FTX on Thursday said it will open a Tron credit facility to allow holders of TRX, BTT, JST, SUN, and HT to remove their assets from the platform.
"As part of this agreement, we will be disabling Tron deposits for all users during this period. The only deposits will be the pre-announced deposits conducted weekly by the Tron Team. Initially, $13,000,000 of assets will be deployed to facilitate such swaps," the exchange said.
The development comes after founder of the Tron cryptocurrency network, Justin Sun, publicly stepped into the unfolding saga Wednesday evening.
Sources familiar with the matter told Yahoo Finance of Sun's plan that “for now, the focus is to protect all the TRON ecosystem token holders and facilitate a place to resume withdrawals."
While FTX reportedly resumed customer withdrawals Thursday, its unravelling this week continues to send tremors through the crypto world as analysts guess which entities have exposure to the troubled exchange.
Further to my announcement to stand behind all Tron token (#TRX, #BTT, #JST, #SUN, #HT) holders on #FTX, we are putting together a solution together with #FTX to initiate a pathway forward. @FTX_Official
— H.E. Justin Sun🌞🇬🇩🇩🇲🔥 (@justinsuntron) November 10, 2022
FTX Founder and CEO Sam Bankman-Fried said earlier Thursday that the company is seeking other means to make up for the hole in its balance sheet after Binance called off a much-needed bailout for the troubled crypto exchange.
"There are a number of players who we are in talks with," Bankman-Fried tweeted on Thursday, stressing the greatest priority will be redeem customer deposits.
"We'll see how that ends up."
The week started with FTX's exchange token (FTT), which grants traders fee discounts, plummeting in value. After a Twitter spat with rival exchange Binance from Sunday through Tuesday, which sparked a surge in customer withdrawals, customers were shocked to discover FTX was slowing customer withdrawals as of Tuesday morning.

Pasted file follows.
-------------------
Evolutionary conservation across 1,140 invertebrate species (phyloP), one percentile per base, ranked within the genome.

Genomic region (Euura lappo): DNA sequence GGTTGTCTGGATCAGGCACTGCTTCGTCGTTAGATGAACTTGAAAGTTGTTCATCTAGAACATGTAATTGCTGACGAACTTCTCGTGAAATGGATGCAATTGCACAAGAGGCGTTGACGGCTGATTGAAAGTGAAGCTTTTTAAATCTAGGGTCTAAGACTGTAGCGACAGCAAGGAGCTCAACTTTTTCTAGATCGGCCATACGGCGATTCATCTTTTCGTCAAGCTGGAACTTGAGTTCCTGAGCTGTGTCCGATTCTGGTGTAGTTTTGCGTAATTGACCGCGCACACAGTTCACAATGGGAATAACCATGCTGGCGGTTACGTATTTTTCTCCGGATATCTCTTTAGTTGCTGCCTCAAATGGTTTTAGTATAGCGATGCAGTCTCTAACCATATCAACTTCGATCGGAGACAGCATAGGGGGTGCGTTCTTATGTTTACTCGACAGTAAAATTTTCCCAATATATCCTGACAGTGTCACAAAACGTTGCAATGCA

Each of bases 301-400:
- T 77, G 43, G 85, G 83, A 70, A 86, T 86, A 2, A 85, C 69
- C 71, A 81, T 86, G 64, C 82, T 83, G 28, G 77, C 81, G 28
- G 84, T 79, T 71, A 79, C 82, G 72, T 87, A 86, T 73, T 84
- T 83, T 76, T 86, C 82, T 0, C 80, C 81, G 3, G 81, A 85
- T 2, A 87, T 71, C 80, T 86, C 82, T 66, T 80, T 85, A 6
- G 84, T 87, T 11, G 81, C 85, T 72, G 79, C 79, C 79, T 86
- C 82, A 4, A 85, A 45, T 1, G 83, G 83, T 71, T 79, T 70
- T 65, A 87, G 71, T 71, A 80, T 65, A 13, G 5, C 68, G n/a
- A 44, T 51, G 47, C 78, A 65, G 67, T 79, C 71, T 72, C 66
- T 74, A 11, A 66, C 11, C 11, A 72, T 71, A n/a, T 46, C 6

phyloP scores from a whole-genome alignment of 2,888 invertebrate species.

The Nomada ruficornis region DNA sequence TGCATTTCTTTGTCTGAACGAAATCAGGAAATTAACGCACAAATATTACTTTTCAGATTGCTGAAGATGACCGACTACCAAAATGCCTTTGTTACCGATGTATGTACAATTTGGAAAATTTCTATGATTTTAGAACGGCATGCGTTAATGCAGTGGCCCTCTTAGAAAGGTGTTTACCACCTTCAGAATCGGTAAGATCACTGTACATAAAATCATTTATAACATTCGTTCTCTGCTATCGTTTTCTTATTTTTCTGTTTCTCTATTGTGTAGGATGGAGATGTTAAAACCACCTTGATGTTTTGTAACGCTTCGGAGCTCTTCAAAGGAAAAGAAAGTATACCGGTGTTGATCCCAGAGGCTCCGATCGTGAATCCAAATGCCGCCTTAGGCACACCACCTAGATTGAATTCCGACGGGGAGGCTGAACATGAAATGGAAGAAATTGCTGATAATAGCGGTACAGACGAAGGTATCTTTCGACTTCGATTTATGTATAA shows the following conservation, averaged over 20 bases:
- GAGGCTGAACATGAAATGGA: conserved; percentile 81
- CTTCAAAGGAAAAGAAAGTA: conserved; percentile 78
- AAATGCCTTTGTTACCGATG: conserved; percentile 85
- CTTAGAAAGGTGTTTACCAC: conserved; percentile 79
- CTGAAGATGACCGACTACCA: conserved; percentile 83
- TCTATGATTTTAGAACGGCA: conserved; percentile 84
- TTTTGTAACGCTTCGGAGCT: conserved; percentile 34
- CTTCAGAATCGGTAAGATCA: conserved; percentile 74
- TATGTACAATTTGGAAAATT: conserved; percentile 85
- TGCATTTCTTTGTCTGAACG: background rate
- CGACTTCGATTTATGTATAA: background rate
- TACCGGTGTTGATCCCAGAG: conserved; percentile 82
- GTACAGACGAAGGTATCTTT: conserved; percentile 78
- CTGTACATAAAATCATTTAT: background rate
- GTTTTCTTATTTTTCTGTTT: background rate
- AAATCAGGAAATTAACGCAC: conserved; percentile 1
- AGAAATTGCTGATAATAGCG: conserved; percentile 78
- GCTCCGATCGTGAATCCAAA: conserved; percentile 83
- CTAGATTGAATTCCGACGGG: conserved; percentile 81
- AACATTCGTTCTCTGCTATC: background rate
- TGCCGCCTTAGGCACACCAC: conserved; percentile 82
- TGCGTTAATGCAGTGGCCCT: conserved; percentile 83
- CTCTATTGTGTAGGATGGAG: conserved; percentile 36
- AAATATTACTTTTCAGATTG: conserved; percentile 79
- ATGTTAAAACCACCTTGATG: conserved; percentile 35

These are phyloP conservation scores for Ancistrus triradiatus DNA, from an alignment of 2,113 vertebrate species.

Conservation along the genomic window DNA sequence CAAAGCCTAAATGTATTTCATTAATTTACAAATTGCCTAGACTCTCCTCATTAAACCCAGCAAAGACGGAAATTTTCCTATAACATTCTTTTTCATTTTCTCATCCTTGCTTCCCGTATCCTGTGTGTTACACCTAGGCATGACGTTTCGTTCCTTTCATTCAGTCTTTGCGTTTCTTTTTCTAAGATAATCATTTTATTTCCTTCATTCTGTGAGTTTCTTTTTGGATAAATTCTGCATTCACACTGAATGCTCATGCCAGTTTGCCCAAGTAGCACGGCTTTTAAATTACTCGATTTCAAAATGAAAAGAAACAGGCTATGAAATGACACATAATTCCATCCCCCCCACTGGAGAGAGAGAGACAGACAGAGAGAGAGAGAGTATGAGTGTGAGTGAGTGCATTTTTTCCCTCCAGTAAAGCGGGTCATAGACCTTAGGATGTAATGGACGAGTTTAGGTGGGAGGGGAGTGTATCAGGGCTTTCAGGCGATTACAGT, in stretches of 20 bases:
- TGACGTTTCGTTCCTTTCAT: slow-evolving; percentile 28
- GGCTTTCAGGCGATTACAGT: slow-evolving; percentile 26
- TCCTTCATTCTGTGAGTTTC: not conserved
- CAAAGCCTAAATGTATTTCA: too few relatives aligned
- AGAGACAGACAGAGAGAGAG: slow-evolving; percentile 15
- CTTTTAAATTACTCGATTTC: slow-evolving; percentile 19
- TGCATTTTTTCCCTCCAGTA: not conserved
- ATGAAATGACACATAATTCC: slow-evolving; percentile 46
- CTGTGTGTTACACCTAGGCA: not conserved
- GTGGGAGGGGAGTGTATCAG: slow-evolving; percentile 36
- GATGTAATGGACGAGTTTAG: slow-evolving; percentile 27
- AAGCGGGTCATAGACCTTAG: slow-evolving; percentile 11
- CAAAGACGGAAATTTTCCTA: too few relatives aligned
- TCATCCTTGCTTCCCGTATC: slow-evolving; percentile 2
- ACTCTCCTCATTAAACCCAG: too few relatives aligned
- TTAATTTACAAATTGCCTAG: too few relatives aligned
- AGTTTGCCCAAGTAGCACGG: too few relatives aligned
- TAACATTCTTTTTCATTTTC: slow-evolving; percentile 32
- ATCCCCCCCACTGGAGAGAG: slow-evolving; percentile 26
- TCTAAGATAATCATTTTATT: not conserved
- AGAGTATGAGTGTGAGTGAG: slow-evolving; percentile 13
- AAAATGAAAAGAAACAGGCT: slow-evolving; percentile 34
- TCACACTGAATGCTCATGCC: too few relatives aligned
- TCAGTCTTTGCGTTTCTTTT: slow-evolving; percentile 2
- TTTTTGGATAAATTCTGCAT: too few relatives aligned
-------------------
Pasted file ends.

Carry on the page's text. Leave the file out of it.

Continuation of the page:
On Tuesday, Binance’s founder and CEO Changpeng Zhao along with Bankman-Fried announced that the two companies had struck a non-binding agreement for Binance to buy FTX.com [link]. By Wednesday afternoon, Zhao called off the deal.
“In the beginning, our hope was to be able to support FTX’s customers to provide liquidity, but the issues are beyond our control or ability to help,” Binance said in an official statement shared with Yahoo Finance.
Investors continue to watch how far the fallout from FTX could spread.
For instance, Galaxy Digital and Multicoin Capital have both said they still have funds with the platform.
A person familiar with Galaxy Digital's situation said the company's $77 million in money it has with FTX is less than 15% of its current total exposure on crypto exchanges.
And last year, FTX raised at least $1.72 billion in funds from venture capitalists, including BlackRock, Sequoia Capital, Paradigm, Lightspeed Ventures, Temasek, Tiger Global, Circle, Multicoin Capital and the Ontario Teachers Pension Plan, according to Crunchbase.
On Wednesday night, Sequoia shared a letter to clients with Yahoo Finance that it also released over Twitter showing that the Silicon Valley powerhouse would write off its total investment into FTX through two different funds from $213.5 million to $0.
“We do not take our responsibility lightly and do extensive research and thorough due diligence on every investment we make. At the time of our investment in FTX, we ran a rigorous due diligence process,” Sequoia told clients, noting that last year FTX generated approximately $1 billion in revenue and more than $250 million in operating income.
Updated with FTX/Tron announcement.
David Hollerith is a senior reporter at Yahoo Finance covering the cryptocurrency and stock markets. Follow him on Twitter at @DsHollers